Top 10 Johnny Cash Songs
Johnny Cash had an incredible list of hit songs that started with "Cry! Cry! Cry!" in 1955, but he was just getting started on a legendary career that's encapsulated in this list of the Top 10 Johnny Cash Songs.
The Man in Black was so diverse that he could sing serious folk-oriented songs about social issues ("The Ballad of Ira Hayes," "What Is Truth"), rockabilly infused country hits ("Get Rhythm," "Big River"), classic western story songs ("Don’t Take Your Guns to Town," "Ghost Riders In The Sky"), silly songs ("The One on the Right Is the One on the Left," "Flushed From the Bathroom of Your Heart"), and just about anything in between. This list of the Top 10 Johnny Cash Songs represents each era of his massive career.
In 1969, this Shel Silverstein composition won a Grammy for Song of the Year and a CMA for Single of the Year. Although Johnny Cash could tackle several serious social issues in many of his songs, there was something magical about pairing the twisted poetry and stories of Silverstein with the singer's distinct fatherly voice. "A Boy Named Sue" was also Cash’s biggest crossover success.
Wonder why Johnny Cash wears black? Apparently the question had been asked so much that Cash wrote a song about his wardrobe choice. In 1971, "Man in Black" answered the question and peaked at No. 3 on the Billboard country charts. The song represents what the giant is all about, and that's the reason we place it on our list of the Top 10 Johnny Cash Songs.
While many stars of the ‘50s had reached their peak by the ‘70s, Johnny Cash was still going strong 21 years after his first single. 1976’s "One Piece at a Time" once again showcased his sense of humor, and more importantly, proved that the legend was not through having No. 1 hits.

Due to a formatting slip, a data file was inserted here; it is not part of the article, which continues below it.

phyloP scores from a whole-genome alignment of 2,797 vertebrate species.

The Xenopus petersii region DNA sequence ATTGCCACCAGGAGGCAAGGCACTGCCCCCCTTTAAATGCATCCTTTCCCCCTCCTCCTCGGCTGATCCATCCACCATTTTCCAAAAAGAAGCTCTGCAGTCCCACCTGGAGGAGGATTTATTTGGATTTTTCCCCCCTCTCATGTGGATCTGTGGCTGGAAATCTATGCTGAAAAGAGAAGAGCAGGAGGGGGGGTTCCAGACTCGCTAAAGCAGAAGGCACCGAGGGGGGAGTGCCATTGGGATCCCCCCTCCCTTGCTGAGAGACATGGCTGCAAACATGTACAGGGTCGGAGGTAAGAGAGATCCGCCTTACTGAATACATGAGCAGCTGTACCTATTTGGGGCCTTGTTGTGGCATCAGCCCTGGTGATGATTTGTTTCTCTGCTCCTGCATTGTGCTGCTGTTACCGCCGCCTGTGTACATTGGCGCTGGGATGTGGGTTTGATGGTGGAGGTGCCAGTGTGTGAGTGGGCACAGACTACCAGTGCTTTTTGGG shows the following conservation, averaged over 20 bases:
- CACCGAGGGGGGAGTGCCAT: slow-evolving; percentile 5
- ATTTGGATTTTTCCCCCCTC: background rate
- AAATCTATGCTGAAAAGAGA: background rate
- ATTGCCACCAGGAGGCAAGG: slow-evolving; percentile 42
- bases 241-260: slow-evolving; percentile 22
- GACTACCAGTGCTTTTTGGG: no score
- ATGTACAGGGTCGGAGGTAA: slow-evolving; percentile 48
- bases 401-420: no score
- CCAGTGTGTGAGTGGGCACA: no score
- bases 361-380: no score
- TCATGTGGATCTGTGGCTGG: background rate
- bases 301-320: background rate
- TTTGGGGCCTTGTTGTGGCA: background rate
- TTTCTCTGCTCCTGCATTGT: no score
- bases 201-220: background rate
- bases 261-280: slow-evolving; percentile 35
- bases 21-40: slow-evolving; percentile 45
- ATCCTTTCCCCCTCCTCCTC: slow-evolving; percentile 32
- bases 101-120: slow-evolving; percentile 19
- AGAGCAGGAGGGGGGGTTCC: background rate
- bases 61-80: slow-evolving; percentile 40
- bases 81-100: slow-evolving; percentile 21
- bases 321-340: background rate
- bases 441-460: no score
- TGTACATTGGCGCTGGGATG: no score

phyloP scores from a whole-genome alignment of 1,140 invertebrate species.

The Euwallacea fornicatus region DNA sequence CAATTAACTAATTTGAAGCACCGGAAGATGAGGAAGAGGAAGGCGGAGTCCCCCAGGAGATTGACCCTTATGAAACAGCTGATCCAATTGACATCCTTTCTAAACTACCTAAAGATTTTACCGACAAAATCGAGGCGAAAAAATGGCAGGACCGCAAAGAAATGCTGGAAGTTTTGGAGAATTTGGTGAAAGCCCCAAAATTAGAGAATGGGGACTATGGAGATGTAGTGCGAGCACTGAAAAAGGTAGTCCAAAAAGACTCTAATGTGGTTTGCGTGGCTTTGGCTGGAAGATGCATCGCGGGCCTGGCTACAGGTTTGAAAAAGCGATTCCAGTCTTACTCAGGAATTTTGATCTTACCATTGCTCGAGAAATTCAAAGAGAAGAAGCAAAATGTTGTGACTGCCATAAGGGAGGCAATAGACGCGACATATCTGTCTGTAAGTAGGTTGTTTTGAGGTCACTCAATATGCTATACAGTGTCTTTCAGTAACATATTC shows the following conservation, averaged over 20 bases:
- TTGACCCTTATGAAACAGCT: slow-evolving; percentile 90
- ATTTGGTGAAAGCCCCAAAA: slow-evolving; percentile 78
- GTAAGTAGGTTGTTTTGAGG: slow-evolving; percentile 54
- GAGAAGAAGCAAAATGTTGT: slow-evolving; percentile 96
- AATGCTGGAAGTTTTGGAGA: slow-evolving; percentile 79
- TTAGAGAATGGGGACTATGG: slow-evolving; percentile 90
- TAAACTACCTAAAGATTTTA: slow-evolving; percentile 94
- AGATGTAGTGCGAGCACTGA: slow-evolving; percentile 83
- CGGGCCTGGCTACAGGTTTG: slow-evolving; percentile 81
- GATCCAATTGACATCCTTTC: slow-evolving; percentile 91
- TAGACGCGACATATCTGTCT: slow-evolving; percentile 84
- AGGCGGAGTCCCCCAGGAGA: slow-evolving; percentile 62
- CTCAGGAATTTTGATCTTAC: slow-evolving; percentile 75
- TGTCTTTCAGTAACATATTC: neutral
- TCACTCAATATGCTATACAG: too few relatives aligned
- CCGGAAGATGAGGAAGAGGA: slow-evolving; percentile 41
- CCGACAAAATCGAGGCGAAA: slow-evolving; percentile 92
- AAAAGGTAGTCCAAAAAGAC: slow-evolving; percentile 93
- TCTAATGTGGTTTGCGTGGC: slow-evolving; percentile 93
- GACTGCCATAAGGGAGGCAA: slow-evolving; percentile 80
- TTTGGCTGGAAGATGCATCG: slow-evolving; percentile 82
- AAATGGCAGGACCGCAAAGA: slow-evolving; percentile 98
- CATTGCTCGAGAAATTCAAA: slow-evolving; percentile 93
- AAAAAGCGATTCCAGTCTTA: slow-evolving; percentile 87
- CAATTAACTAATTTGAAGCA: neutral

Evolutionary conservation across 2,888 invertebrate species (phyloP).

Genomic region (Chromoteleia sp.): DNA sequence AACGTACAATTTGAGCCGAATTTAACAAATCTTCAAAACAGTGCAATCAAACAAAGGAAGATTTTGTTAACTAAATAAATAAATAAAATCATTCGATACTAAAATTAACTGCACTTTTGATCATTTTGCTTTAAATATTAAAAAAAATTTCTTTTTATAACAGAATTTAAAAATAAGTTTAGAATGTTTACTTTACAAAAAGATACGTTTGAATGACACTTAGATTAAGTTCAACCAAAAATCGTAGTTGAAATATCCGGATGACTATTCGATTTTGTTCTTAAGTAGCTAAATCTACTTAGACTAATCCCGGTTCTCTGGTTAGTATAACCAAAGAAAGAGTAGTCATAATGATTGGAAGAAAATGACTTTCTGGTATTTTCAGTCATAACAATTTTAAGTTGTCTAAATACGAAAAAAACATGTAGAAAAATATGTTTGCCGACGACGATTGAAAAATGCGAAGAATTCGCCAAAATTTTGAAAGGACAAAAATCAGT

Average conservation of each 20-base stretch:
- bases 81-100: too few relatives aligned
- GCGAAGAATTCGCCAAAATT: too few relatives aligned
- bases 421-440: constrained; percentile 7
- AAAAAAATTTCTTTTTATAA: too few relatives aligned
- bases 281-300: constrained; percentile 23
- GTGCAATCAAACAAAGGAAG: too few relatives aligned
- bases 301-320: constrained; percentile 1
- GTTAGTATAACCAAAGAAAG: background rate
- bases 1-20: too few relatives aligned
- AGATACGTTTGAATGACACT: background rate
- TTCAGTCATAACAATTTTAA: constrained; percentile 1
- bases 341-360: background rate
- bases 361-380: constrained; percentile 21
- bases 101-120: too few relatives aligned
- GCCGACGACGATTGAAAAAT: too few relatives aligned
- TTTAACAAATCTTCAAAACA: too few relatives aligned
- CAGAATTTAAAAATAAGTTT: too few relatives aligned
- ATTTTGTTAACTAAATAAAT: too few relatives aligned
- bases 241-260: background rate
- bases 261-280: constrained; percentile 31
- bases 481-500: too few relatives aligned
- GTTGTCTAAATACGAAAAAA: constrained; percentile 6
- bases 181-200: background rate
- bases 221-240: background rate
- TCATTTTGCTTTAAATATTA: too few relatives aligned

According to Billboard, "Ballad of a Teenage Queen" was Johnny Cash’s biggest chart hit of his career. The Cowboy Jack Clement composition hit the top in 1958 and stayed put for 10 weeks. Recorded on the popular Sun Records label, the song was a jukebox smash with teenagers of the ‘50s.
In 1970, Johnny Cash discovered this Kris Kristofferson song that would become his eleventh No. 1 Billboard hit and a clear pick for our list of the Top 10 Johnny Cash Songs. Cash became friends with Kristofferson, and in 1985, he formed a supergroup with his other pals Waylon Jennings and Willie Nelson to create the Grammy-winning Highwayman album.
Johnny Cash had been singing with June Carter since 1961, but by 1968 the two had been making more than just music. They tied the knot personally and professionally with a string of duets that included "It Ain’t Me, Babe," "If I Were a Carpenter," "Long-Legged Guitar Pickin’ Man" and 1967’s "Jackson." This husband-wife collaboration is a must have on our list of the Top 10 Johnny Cash Songs.
At the age of 71, Johnny Cash was a legend in country music who was not about to slow down, despite poor health. "Hurt," which was released in 2003, did not break the Top 40 on the modern country radio charts. However, the sensitive video received considerable airplay, the song was certified double platinum in sales and the CMA named it Single of the Year. Penned by rock star Trent Reznor, many consider this a farewell masterpiece in the Johnny Cash song collection.
"Ring of Fire" — written by Cash's future bride, June Carter, and songwriter Merle Kilgore — hit No. 1 in 1963. The song was somewhat of an unexpected hit on country radio. It opened with trumpets, a rare sound in country music, yet the song gained airplay and was eventually entered into the Grammy Song Hall of Fame. This Cash classic is an obvious choice on our list of the Top 10 Johnny Cash Songs.
"Folsom Prison Blues" was released as Johnny Cash’s third single in 1956, on Sun Records. The song peaked at No. 4, then was re-recorded live for one of his historical prison albums in 1968. The live version hit No. 1 and opened with a line that would become his signature show opener: “Hello, I’m Johnny Cash!”
Not only is "I Walk the Line" the title of the hit movie about Johnny Cash’s life, the song was his very first No. 1 hit in 1956 on Sun Records, and it's the No. 1 pick for our list of the Top 10 Johnny Cash Songs. Cash wrote this song for his first wife, Vivian Liberto, the mother of Rosanne Cash. The song’s crossover appeal, backed by Johnny Cash’s signature ‘boom-chicka-boom’ sound, earned the record a place in the Grammy Song Hall of Fame and helped The Man in Black earn a spot in the Rock and Roll Hall of Fame as well.